Texas immigration law postponed by US Supreme Court


A bill known as Senate Bill 4, which would grant authorities in Texas the power to arrest and expel migrants and refugees who enter the country illegally, has been temporarily blocked by a United States Supreme Court judge. Justice Samuel Alito issued an order on Monday putting the new Texas law on hold until at least next week when the court will further examine the bill.

Opponents of the legislation have criticized it as a dramatic attempt by a state to police immigration, similar to an Arizona law from over a decade ago. Under the law, state officials would have broad powers to arrest, prosecute, and order the removal of individuals who illegally cross the border from Mexico.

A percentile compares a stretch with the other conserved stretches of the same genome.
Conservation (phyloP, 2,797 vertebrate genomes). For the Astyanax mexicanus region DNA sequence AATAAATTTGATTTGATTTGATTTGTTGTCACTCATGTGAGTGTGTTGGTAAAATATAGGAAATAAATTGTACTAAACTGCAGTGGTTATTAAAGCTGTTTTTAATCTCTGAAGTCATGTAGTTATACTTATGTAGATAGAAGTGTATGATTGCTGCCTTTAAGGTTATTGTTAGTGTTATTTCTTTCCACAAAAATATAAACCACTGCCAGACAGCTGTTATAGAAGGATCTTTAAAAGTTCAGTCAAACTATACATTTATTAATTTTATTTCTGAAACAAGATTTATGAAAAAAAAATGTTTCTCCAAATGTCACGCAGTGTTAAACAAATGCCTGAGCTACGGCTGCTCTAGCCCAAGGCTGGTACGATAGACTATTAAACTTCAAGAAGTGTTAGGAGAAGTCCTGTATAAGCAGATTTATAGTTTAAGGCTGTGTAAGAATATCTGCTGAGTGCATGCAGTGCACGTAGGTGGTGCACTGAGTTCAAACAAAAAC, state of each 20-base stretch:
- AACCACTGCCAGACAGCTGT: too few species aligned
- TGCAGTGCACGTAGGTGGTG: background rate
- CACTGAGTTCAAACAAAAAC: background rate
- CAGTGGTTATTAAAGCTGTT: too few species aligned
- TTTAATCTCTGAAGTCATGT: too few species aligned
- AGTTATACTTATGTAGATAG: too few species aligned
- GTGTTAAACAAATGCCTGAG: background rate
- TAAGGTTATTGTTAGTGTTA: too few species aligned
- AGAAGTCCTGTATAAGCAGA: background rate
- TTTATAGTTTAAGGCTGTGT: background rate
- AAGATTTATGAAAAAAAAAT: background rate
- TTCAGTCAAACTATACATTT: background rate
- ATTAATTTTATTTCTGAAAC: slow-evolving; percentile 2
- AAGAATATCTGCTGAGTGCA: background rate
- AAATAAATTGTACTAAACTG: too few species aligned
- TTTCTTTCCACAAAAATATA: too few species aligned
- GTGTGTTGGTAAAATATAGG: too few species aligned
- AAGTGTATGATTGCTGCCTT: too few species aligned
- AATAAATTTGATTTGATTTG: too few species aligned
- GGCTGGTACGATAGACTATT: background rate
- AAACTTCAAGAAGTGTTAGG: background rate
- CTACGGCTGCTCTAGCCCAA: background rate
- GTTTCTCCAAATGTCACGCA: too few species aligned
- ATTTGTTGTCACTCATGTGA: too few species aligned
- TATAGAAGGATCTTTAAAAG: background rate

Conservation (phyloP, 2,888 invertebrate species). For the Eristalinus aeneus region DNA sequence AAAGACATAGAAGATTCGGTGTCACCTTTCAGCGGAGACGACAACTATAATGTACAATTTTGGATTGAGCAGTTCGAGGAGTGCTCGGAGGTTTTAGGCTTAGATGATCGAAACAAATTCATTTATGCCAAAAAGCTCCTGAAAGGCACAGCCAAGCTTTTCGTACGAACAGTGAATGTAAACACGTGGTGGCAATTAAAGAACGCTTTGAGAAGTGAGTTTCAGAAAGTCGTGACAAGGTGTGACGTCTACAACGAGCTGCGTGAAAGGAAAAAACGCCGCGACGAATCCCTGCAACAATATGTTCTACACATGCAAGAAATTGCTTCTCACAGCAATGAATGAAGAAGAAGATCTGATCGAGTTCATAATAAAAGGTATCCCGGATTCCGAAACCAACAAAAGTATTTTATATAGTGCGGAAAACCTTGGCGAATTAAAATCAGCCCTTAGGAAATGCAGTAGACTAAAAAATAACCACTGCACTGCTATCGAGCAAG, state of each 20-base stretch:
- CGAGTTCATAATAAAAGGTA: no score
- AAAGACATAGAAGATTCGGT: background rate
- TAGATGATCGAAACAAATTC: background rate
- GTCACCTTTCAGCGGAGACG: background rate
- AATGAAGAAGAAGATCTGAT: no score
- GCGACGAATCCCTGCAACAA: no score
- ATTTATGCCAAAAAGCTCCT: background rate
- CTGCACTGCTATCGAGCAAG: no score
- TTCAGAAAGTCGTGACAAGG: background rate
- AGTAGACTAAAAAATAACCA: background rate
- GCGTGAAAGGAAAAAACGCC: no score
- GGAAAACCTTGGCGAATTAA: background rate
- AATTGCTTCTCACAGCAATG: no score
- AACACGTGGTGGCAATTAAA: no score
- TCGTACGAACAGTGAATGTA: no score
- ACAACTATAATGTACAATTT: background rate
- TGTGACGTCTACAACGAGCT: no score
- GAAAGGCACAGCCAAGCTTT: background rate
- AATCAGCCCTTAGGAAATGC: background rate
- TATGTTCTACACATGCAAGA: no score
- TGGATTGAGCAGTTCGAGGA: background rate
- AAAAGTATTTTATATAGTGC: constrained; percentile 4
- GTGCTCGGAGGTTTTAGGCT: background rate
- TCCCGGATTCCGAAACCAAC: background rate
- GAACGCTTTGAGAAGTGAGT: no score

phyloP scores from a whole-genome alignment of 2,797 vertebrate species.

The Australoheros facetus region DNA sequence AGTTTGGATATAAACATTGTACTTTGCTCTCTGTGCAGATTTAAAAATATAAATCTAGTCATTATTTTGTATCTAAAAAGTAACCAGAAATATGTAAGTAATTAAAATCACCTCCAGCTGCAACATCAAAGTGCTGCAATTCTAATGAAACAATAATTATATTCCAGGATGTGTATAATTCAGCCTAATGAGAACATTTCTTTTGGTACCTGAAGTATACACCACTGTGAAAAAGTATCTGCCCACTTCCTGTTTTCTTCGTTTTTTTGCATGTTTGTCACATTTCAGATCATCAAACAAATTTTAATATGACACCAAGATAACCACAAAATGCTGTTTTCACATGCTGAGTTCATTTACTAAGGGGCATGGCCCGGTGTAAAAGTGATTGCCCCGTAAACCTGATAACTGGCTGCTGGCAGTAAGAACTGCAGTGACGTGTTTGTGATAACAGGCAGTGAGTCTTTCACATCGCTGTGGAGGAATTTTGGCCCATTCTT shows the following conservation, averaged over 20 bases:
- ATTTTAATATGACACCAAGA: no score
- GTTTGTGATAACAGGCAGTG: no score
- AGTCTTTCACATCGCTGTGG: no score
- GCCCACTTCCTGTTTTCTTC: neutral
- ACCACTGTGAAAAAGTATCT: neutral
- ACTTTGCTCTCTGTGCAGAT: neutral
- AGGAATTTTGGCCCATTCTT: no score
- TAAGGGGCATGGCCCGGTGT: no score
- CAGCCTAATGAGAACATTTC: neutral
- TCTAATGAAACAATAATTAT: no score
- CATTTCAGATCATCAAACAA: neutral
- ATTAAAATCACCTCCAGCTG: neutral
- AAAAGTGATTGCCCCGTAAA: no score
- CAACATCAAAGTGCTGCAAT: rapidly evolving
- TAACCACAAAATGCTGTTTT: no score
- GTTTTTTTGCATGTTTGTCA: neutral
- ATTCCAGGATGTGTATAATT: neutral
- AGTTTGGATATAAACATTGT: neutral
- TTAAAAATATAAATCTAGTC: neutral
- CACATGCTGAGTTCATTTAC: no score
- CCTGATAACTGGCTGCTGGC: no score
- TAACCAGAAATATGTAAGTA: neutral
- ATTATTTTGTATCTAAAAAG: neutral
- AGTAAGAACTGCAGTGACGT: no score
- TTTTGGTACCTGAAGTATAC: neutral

The law, signed by Governor Greg Abbott in December, was set to take effect on Saturday but is now delayed until March 13. The Department of Justice requested the Supreme Court to intervene, arguing that the law bypasses federal immigration authority and threatens the nation’s constitution and laws.

The federal government has raised concerns about the adverse effects the law could have on the relationship with Mexico and the enforcement of federal immigration laws in Texas. The Supreme Court has given Texas until March 11 to respond to the emergency request.

The battle over the Texas immigration law is part of multiple legal disputes between Texas officials and the Biden administration regarding border patrol and illegal crossings. Republican governors have supported Abbott’s efforts, claiming that the federal government is not doing enough to enforce immigration laws.


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